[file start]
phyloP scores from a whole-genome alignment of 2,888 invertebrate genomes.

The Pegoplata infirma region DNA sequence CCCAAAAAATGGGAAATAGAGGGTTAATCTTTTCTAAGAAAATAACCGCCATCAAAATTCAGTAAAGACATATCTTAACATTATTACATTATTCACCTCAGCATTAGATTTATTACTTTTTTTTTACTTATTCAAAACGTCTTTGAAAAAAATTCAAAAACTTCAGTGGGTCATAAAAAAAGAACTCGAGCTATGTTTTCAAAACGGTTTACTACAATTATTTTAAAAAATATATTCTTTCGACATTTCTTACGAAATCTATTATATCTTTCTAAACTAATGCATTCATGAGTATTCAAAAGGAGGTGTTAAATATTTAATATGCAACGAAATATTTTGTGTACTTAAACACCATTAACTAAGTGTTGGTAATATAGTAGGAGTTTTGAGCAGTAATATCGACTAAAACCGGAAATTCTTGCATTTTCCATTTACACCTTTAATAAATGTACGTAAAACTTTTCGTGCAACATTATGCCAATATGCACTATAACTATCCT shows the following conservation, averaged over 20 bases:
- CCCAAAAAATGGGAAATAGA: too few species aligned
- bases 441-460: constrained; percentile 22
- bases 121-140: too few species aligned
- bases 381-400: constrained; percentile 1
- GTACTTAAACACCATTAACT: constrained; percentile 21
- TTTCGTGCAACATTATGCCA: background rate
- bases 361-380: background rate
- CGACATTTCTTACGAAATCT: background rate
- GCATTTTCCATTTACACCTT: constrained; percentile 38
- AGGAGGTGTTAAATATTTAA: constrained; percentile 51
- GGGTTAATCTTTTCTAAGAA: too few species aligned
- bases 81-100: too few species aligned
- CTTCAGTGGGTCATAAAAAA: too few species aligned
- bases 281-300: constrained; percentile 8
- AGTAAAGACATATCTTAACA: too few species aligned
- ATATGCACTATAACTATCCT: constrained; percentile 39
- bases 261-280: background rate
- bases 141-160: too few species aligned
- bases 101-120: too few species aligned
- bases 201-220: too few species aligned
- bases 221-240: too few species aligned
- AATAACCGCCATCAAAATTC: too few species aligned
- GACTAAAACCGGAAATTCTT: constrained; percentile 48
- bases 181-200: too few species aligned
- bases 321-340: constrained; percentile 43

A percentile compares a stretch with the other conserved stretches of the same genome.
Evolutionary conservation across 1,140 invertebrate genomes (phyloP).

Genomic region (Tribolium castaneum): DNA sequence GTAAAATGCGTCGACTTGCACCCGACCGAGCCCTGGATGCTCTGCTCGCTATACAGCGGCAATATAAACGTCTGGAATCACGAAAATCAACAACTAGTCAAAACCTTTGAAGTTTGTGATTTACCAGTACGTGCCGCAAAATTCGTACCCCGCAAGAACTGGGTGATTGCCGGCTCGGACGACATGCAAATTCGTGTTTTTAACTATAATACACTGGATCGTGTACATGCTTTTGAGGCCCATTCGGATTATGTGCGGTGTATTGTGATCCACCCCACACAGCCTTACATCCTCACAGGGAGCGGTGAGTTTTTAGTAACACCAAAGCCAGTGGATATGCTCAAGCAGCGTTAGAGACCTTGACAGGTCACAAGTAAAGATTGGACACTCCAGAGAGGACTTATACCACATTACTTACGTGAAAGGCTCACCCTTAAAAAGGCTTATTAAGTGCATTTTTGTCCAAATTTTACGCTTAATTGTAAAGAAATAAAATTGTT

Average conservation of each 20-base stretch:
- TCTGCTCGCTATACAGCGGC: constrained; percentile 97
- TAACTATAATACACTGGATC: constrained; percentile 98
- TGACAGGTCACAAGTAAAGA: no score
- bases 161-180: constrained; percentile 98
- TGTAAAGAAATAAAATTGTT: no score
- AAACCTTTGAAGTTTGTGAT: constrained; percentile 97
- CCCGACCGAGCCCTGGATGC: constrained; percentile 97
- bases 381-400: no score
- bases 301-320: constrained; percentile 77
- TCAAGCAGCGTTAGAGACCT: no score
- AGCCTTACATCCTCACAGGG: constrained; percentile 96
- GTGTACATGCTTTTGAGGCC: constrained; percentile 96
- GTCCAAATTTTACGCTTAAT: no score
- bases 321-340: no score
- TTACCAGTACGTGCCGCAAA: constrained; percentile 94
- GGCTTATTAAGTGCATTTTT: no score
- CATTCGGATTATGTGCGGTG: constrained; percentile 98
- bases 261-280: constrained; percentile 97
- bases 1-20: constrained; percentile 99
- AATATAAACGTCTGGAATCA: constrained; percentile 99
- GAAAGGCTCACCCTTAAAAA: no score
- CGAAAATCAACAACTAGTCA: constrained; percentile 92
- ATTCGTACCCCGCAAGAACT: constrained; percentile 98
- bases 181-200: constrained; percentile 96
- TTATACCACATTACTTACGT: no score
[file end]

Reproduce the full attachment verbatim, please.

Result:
phyloP scores from a whole-genome alignment of 2,888 invertebrate genomes.

The Pegoplata infirma region DNA sequence CCCAAAAAATGGGAAATAGAGGGTTAATCTTTTCTAAGAAAATAACCGCCATCAAAATTCAGTAAAGACATATCTTAACATTATTACATTATTCACCTCAGCATTAGATTTATTACTTTTTTTTTACTTATTCAAAACGTCTTTGAAAAAAATTCAAAAACTTCAGTGGGTCATAAAAAAAGAACTCGAGCTATGTTTTCAAAACGGTTTACTACAATTATTTTAAAAAATATATTCTTTCGACATTTCTTACGAAATCTATTATATCTTTCTAAACTAATGCATTCATGAGTATTCAAAAGGAGGTGTTAAATATTTAATATGCAACGAAATATTTTGTGTACTTAAACACCATTAACTAAGTGTTGGTAATATAGTAGGAGTTTTGAGCAGTAATATCGACTAAAACCGGAAATTCTTGCATTTTCCATTTACACCTTTAATAAATGTACGTAAAACTTTTCGTGCAACATTATGCCAATATGCACTATAACTATCCT shows the following conservation, averaged over 20 bases:
- CCCAAAAAATGGGAAATAGA: too few species aligned
- bases 441-460: constrained; percentile 22
- bases 121-140: too few species aligned
- bases 381-400: constrained; percentile 1
- GTACTTAAACACCATTAACT: constrained; percentile 21
- TTTCGTGCAACATTATGCCA: background rate
- bases 361-380: background rate
- CGACATTTCTTACGAAATCT: background rate
- GCATTTTCCATTTACACCTT: constrained; percentile 38
- AGGAGGTGTTAAATATTTAA: constrained; percentile 51
- GGGTTAATCTTTTCTAAGAA: too few species aligned
- bases 81-100: too few species aligned
- CTTCAGTGGGTCATAAAAAA: too few species aligned
- bases 281-300: constrained; percentile 8
- AGTAAAGACATATCTTAACA: too few species aligned
- ATATGCACTATAACTATCCT: constrained; percentile 39
- bases 261-280: background rate
- bases 141-160: too few species aligned
- bases 101-120: too few species aligned
- bases 201-220: too few species aligned
- bases 221-240: too few species aligned
- AATAACCGCCATCAAAATTC: too few species aligned
- GACTAAAACCGGAAATTCTT: constrained; percentile 48
- bases 181-200: too few species aligned
- bases 321-340: constrained; percentile 43

A percentile compares a stretch with the other conserved stretches of the same genome.
Evolutionary conservation across 1,140 invertebrate genomes (phyloP).

Genomic region (Tribolium castaneum): DNA sequence GTAAAATGCGTCGACTTGCACCCGACCGAGCCCTGGATGCTCTGCTCGCTATACAGCGGCAATATAAACGTCTGGAATCACGAAAATCAACAACTAGTCAAAACCTTTGAAGTTTGTGATTTACCAGTACGTGCCGCAAAATTCGTACCCCGCAAGAACTGGGTGATTGCCGGCTCGGACGACATGCAAATTCGTGTTTTTAACTATAATACACTGGATCGTGTACATGCTTTTGAGGCCCATTCGGATTATGTGCGGTGTATTGTGATCCACCCCACACAGCCTTACATCCTCACAGGGAGCGGTGAGTTTTTAGTAACACCAAAGCCAGTGGATATGCTCAAGCAGCGTTAGAGACCTTGACAGGTCACAAGTAAAGATTGGACACTCCAGAGAGGACTTATACCACATTACTTACGTGAAAGGCTCACCCTTAAAAAGGCTTATTAAGTGCATTTTTGTCCAAATTTTACGCTTAATTGTAAAGAAATAAAATTGTT

Average conservation of each 20-base stretch:
- TCTGCTCGCTATACAGCGGC: constrained; percentile 97
- TAACTATAATACACTGGATC: constrained; percentile 98
- TGACAGGTCACAAGTAAAGA: no score
- bases 161-180: constrained; percentile 98
- TGTAAAGAAATAAAATTGTT: no score
- AAACCTTTGAAGTTTGTGAT: constrained; percentile 97
- CCCGACCGAGCCCTGGATGC: constrained; percentile 97
- bases 381-400: no score
- bases 301-320: constrained; percentile 77
- TCAAGCAGCGTTAGAGACCT: no score
- AGCCTTACATCCTCACAGGG: constrained; percentile 96
- GTGTACATGCTTTTGAGGCC: constrained; percentile 96
- GTCCAAATTTTACGCTTAAT: no score
- bases 321-340: no score
- TTACCAGTACGTGCCGCAAA: constrained; percentile 94
- GGCTTATTAAGTGCATTTTT: no score
- CATTCGGATTATGTGCGGTG: constrained; percentile 98
- bases 261-280: constrained; percentile 97
- bases 1-20: constrained; percentile 99
- AATATAAACGTCTGGAATCA: constrained; percentile 99
- GAAAGGCTCACCCTTAAAAA: no score
- CGAAAATCAACAACTAGTCA: constrained; percentile 92
- ATTCGTACCCCGCAAGAACT: constrained; percentile 98
- bases 181-200: constrained; percentile 96
- TTATACCACATTACTTACGT: no score